Spontaneous Interventions presents merely a small sampling of the informal, improv­isational urban projects that are prolifer­ating around the world today, a number that is expanding almost exponentially. These activities represent a movement where thousands of artists, activists, archi­tects acting outside of the profession, and many different kinds of citizens are imagin­ing and trying to create a more humane, just, and creative city. Responding to the excitement and energy they create, observers have attempted to conceptualize the larger implications of these projects.

Along with the proliferation of these acts of spontaneous urbanism come abundant theoretical readings. Unfortunately, many scholars and activists have imposed preexisting frameworks on these initiatives, falling back on a vocabulary of 20th century ideas rather than trying to understand what is innovative and unique about them. These conceptual misunderstandings—with actions evaluated according to tired categories, such as progressive or conservative and public or private, which have been predetermined to be good or bad—restrict a promising arena of political possibilities. Thus, offering alternative concepts that can accommodate and encourage these activities without prematurely judging them is more than an academic question—it can help shape these activities’ creative potential going forward.

One important concept is rights, perhaps most commonly discussed with reference to Henri Lefebvre’s idea of “the right to the city.” Some critical scholars see these “rights” only as a response to the evident “wrongs” of capitalism, deriding everything from urban nongovernmental organizations (NGOs) and activist groups to individual DIY practices as ineffective political practices because they do not constitute a unified and coherent approach powerful enough to oppose global capitalism.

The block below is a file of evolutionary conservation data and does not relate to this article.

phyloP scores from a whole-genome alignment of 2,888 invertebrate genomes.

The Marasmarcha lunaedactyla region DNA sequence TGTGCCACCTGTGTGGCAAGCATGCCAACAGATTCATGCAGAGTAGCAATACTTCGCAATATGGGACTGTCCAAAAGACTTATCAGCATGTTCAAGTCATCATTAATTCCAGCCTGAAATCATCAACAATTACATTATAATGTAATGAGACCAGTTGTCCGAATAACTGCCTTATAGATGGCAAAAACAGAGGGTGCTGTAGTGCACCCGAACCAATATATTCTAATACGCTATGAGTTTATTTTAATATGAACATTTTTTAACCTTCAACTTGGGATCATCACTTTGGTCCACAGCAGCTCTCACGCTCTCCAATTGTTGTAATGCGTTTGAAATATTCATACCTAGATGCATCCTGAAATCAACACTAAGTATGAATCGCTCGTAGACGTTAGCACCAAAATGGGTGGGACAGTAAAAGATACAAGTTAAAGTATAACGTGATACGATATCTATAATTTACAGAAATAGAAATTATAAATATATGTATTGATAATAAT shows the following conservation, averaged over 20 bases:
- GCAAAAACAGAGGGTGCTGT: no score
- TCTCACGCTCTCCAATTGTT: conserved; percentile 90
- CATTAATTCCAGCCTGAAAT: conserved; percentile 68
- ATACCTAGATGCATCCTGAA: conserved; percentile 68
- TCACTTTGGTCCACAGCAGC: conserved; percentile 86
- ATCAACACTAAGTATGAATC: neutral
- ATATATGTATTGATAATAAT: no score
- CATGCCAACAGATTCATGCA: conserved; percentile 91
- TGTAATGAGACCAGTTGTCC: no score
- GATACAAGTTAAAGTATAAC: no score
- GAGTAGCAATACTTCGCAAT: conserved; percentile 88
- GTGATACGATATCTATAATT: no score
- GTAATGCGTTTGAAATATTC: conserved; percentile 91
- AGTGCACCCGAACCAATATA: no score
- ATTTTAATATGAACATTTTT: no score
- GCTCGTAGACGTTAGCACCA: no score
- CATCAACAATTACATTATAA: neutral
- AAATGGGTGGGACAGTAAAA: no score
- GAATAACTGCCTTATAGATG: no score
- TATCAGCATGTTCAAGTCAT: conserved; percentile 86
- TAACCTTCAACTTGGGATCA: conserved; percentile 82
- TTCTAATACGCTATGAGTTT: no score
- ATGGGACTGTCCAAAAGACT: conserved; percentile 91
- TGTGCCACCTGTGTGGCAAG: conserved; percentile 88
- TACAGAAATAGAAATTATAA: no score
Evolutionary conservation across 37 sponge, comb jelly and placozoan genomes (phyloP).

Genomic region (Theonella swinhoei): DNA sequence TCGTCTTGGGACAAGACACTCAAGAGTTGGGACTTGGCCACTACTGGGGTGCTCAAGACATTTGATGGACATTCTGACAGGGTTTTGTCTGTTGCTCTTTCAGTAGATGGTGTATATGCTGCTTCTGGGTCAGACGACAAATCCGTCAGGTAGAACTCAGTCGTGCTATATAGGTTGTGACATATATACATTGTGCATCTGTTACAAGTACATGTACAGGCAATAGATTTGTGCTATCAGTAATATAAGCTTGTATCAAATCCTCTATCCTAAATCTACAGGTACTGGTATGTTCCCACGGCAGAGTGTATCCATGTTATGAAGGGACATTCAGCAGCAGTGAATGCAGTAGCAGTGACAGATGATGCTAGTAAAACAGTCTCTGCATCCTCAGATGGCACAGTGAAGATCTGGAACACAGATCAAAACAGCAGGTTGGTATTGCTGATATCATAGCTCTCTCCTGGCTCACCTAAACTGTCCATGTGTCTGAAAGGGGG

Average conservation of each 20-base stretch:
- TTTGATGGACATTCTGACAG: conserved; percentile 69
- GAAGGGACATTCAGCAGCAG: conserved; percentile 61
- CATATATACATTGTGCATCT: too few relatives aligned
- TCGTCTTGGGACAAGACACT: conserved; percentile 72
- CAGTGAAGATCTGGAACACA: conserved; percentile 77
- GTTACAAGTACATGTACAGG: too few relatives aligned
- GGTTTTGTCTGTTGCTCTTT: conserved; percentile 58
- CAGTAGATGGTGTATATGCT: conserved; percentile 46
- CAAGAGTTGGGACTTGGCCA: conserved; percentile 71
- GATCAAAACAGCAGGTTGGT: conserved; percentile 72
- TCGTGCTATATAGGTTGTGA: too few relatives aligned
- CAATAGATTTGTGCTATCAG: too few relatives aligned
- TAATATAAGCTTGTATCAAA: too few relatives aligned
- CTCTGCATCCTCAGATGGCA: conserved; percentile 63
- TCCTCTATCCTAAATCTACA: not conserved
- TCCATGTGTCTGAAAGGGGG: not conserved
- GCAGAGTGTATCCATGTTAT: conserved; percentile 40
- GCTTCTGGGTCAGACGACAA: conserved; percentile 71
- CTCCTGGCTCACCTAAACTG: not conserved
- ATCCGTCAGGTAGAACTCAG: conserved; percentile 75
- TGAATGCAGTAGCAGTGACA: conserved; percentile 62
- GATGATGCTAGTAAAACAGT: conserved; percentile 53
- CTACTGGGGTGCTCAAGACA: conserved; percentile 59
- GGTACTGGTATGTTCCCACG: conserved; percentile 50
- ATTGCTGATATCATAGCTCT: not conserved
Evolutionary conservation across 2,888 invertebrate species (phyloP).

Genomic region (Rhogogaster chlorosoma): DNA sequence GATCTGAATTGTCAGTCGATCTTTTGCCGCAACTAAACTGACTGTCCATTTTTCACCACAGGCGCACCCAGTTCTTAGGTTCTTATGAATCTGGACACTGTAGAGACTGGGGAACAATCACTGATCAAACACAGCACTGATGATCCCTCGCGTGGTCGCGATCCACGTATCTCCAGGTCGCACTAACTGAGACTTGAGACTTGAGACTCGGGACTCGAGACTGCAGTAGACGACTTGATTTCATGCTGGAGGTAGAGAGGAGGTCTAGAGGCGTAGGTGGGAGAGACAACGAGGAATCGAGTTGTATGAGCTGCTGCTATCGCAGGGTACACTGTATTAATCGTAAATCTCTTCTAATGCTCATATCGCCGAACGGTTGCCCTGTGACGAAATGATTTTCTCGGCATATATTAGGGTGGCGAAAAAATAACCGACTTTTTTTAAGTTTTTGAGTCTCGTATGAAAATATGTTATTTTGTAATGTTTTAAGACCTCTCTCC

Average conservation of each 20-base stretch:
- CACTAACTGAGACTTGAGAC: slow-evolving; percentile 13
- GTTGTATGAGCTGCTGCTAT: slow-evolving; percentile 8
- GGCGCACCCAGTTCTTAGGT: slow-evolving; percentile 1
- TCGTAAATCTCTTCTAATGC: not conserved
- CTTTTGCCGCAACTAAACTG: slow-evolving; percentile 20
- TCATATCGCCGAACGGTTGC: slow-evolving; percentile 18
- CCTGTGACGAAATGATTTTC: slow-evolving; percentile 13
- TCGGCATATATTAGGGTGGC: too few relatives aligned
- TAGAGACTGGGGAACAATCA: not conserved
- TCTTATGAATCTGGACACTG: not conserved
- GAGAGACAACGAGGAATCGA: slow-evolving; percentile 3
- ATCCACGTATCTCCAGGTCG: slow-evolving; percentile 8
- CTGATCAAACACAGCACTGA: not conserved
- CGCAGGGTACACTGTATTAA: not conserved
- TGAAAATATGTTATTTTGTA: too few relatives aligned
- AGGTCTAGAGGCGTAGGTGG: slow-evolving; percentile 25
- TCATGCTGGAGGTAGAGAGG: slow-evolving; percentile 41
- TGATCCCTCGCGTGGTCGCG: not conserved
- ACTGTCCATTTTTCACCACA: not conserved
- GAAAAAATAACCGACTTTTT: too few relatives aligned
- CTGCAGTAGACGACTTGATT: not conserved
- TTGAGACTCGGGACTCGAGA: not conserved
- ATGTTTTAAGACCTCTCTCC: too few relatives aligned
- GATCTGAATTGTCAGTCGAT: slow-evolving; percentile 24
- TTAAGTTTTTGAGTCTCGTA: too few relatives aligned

Lefebvre’s concept is far more emancipatory. He saw the city as composed of two interdependent and equal elements, one consisting of the material reality, the other consisting of a social reality. In specific situations, the interaction of these two elements can produce unexpected and paradoxical outcomes. This idea then highlights complexity, ambiguity, and contingency as key conditions for urban politics. And Lefebvre identified these rights from the urban subjects themselves, emphasizing human subjectivity and agency. For him, rights to the city are never predetermined but are always produced by particular groups with specific demands shaped by their circumstances. This open-ended concept acknowledges the political possibilities of a multiplicity of urban imaginaries, representations, and interventions. It empowers artists, architects, cultural activists, and ordinary citizens to become key players by inventing new practices, strategies, and tactics to claim their rights to their city and to freely project alternative possibilities for urban life.